A quarter to remember

04/01/19
  • Late-March pullback fails to derail epic Q1 rally
  • Lyft (LYFT) IPO opens far above projected target range
  • Up this week: Jobs report, manufacturing data

That was one for the books.

A tech cool-down and a lingering hangover from the March 22 yield-curve inversion couldn’t prevent the US stock market from wrapping up one of its best Q1s on record: a 13.07% S&P 500 (SPX) return that marked the index’s biggest January-March gain since 1998, its sixth-biggest since 1950 (tied with 1986), and its best three months—period—since 2009.

S&P 500 (SPX), 12/21/18–3/22/19. S&P 500 (SPX) price chart. 13.07% Q1 gain

Source: Power E*TRADE


The SPX will kick off Q2 this week around 4% below its all-time high, having erased more than 80% of what it lost during its September–December sell-off. And while cautious traders may be looking for the market to pull back a bit after such an impressive run, history indicates strong first quarters typically end up being positive years.

An essentially sideways week saw all major US indexes notch modest gains, but there was a changing of the guard in terms of relative strength: A slowdown in the recent tech rally snapped the Nasdaq 100’s (NDX) streak of market-leading weeks at four, while the small-cap Russell 2000 (RUT) grabbed the top spot for the first time since February 22:

US stock index performance table for week ending 3/29/19. S&P 500 (SPX), Nasdaq 100 (NDX), Russell 2000 (RUT), Dow Jones Industrial Average (DJIA).

Source: Power E*TRADE


Sector action: The top-performing S&P 500 sectors last week were industrials (+2.7%), materials (+1.9%), and consumer discretionary (+1.8%). The worst-performing sectors were utilities (-0.61%), communication services (-0.57%), and real estate (+0.8%).

Highlight reel: Communications equipment provider Avaya Holdings (AVYA) surged 33% on Monday amid reports it was considering a leveraged buyout from a private equity firm.1 On Tuesday, Bed Bath & Beyond (BBBY) jumped +22% as activist investors pushed sweeping changes at the retailer.2 Home furnishings had a rough week: At Home Group (HOME) shares tumbled -22% on Wednesday in the wake of an earnings miss, while RH (RH) fell -21% on Friday after the company painted a picture of a slow 2019..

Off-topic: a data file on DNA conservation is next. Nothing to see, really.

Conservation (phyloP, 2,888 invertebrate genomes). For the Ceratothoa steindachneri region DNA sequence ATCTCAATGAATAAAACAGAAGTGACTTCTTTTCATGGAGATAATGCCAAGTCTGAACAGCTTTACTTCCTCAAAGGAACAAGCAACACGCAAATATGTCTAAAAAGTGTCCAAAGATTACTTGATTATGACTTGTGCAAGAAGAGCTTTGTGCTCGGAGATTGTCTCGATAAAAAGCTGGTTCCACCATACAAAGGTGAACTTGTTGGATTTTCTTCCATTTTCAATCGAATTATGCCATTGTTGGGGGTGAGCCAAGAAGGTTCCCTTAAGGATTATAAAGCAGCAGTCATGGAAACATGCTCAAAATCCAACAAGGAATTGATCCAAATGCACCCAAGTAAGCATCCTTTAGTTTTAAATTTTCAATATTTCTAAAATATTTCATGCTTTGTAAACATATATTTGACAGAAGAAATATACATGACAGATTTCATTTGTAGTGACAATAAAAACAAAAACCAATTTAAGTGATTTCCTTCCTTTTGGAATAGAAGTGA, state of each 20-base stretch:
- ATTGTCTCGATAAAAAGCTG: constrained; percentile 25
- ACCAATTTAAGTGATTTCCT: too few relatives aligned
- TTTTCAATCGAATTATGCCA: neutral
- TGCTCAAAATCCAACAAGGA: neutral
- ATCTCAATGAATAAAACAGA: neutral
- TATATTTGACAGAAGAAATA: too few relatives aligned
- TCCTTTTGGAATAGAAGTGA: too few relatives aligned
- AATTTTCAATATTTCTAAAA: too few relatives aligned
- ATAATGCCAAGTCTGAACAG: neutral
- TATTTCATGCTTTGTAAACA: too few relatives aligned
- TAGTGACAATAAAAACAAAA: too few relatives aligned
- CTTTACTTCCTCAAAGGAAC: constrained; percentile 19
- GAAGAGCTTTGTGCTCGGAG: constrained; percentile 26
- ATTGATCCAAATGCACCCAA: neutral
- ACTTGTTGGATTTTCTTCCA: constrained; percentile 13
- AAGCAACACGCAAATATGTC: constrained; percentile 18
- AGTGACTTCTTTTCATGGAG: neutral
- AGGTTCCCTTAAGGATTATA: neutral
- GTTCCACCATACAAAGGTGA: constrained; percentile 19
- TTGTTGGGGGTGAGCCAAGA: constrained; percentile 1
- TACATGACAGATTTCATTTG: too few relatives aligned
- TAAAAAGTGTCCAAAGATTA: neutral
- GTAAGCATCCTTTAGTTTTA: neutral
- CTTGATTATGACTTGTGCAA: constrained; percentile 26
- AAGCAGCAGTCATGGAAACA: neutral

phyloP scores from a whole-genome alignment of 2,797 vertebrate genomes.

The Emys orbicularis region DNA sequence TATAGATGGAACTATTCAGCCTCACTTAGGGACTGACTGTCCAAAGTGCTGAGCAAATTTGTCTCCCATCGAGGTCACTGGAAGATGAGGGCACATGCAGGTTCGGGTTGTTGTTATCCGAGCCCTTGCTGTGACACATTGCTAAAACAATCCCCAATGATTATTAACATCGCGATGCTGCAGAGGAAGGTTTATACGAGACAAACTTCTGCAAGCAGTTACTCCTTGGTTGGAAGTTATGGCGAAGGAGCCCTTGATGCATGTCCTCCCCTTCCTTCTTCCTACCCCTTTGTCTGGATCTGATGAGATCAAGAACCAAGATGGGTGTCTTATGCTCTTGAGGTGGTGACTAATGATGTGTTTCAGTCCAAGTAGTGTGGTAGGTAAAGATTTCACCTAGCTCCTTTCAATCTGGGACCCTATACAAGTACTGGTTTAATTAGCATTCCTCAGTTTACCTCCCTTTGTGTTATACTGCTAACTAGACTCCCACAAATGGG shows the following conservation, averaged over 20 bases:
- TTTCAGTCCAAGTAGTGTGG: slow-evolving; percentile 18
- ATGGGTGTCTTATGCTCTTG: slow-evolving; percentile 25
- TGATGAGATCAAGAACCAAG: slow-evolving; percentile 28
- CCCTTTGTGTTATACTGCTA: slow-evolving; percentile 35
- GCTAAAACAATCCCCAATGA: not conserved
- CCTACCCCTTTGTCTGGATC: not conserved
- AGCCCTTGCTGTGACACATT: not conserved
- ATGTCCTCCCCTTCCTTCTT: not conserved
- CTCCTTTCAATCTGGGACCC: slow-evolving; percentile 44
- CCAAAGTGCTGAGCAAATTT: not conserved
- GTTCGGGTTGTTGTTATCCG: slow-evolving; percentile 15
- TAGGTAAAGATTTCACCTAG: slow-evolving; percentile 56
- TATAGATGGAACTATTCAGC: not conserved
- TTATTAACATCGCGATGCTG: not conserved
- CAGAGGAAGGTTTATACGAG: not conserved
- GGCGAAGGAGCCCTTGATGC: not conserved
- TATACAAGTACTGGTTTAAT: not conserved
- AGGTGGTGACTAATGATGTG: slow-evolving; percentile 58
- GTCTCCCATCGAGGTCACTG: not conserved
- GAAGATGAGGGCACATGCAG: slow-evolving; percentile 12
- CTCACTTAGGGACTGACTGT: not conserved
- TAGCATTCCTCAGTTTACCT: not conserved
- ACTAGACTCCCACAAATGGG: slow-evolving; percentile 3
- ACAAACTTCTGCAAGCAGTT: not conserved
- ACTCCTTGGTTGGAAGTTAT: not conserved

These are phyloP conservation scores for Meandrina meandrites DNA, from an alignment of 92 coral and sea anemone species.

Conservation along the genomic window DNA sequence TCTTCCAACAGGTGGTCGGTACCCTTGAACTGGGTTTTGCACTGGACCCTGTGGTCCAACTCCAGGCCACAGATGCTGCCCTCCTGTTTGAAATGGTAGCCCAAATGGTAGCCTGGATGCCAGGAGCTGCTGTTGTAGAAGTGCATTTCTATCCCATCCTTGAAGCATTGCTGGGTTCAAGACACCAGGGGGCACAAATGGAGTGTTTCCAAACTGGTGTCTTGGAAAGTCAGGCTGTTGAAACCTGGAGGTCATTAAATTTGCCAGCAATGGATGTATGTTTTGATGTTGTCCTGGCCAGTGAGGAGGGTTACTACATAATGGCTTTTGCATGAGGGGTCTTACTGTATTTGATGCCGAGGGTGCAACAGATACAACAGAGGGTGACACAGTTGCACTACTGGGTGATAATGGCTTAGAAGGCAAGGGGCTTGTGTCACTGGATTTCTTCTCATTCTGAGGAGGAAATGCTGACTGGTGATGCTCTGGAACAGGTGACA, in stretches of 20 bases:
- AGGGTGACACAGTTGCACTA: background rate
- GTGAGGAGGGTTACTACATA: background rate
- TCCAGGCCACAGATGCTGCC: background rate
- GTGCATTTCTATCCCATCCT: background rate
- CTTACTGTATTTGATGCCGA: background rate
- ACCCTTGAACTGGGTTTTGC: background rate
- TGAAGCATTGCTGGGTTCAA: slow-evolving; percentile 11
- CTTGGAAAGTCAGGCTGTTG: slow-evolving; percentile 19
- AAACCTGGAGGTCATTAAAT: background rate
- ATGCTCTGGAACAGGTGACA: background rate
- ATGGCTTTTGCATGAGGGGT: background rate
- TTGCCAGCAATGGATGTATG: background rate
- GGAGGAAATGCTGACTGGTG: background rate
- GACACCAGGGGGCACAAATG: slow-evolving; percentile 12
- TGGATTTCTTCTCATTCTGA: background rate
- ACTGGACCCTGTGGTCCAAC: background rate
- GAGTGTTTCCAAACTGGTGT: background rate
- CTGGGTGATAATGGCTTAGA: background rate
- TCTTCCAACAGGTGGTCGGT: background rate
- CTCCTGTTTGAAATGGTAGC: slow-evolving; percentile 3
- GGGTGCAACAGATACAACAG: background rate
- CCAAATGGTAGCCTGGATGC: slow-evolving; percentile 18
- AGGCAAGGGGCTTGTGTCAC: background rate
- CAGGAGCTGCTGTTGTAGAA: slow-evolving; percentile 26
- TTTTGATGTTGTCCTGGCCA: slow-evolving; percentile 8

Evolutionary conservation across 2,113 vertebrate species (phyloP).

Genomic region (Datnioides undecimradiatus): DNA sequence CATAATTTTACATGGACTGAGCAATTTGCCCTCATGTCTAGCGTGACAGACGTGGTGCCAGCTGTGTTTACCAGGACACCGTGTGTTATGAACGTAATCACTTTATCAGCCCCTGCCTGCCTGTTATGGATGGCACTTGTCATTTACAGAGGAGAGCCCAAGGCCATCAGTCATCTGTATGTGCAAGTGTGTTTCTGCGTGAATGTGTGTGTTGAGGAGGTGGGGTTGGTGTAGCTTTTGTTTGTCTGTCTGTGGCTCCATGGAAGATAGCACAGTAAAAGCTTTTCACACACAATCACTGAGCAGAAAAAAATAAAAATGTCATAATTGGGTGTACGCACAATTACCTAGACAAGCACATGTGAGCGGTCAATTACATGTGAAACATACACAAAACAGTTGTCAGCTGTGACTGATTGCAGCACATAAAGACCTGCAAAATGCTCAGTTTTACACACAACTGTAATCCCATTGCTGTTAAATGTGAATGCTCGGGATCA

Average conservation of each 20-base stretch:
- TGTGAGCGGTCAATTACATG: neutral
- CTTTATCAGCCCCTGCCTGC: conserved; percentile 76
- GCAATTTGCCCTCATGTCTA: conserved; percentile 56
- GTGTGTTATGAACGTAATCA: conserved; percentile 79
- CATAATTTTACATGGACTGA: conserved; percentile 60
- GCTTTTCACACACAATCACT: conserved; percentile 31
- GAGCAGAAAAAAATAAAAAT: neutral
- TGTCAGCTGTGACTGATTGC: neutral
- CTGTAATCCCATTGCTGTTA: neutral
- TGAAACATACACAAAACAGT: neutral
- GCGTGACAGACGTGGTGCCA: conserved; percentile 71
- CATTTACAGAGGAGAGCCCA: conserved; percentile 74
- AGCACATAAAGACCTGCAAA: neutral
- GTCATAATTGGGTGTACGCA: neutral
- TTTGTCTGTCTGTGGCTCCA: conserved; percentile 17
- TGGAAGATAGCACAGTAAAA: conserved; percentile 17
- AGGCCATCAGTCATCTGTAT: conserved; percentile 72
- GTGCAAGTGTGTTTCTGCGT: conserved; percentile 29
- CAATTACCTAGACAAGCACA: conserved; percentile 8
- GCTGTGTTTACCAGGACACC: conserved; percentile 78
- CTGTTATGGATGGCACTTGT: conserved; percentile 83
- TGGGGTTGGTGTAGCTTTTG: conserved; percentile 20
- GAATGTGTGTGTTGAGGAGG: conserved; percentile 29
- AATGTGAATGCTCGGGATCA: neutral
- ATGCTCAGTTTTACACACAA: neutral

On Friday, ride sharer Lyft (LYFT) began its life as a publicly traded company at $87.24—about $25 higher than its projected price from a couple of weeks ago—before closing at $78.29 (+8.7%).

Futures watch: After moving sideways for much of last week, May WTI crude oil (CLK9) rallied more than 1% on Friday, closing out its best quarter in a decade back above $60/barrel. April gold (GCJ9) suffered its second-biggest down day of the year (-1.4%) on Thursday on the way to settling Friday around $1,292/ounce.

Pushed by the decline in long-term interest rates, June 10-year T-note futures (ZNM9) rallied to a new contract high just shy of 125 before retreating a bit on Thursday and Friday to end the week around 124.25.

Coming this week

Welcome to the top of the month—manufacturing data warms up the week, and the jobs report kicks things into high gear on Friday:

Monday: Retail Sales, PMI Manufacturing Index, Business Inventories, ISM Manufacturing Index, Construction Spending

Tuesday: Durable Goods Orders

Wednesday: ISM Non–Manufacturing Index

Friday: Employment Situation (Jobs), Consumer Credit

Earnings this week include:                       

Monday: Cal-Maine Foods (CALM)

Tuesday: Walgreens Boots Alliance (WBA), Dave & Busters (PLAY), GameStop (GME)

Wednesday: Acuity Brands (AYI), Signet Jewelers (SIG)

Thursday: Constellation Brands (STZ), RPM (RPM)

Friday: Greenbrier (GBX)

Go to the E*TRADE market calendar (logon required) for an up-to-date earnings schedule, along with a complete list of splits, dividends, IPOs, economic reports, and other market events. The Active Trader Commentary also lists earnings announcements and economic report times every morning.

Word on the Street

I don’t see a US recession as particularly likely. The US is certainly experiencing slowing growth—that’s something that was long expected.

Former Federal Reserve Chairman Janet Yellen, speaking at the Credit Suisse Asian Investment Conference on March 25.3

April by the numbers. While “The yield curve–stock market showdown” noted the potential for April to be a little weaker than usual following exceptionally strong Q1s, April has traditionally been one of the more reliable bullish months of the year. Since 1960, the SPX has gained ground in April 71% of the time—a monthly winning percentage that trails only December. Nine out of the past 10 Aprils and 15 of the past 20 have been in the plus column.

April has tended to start with a pop, too: The first trading day of the month (today) has closed up 59.5% of the time, while the second has closed up 63% of the time.

 

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1 TheStreet.com. Avaya Soars on Report It's Considering a Leveraged Buyout. 3/25/19.

2 Barron’s. ‘Better Late Than Bankrupt.’ Bed Bath & Beyond Is a Ripe Target for Activist Investors. 3/27/19.

3 Financial Review. Janet Yellen says US recession is unlikely. 3/25/19.

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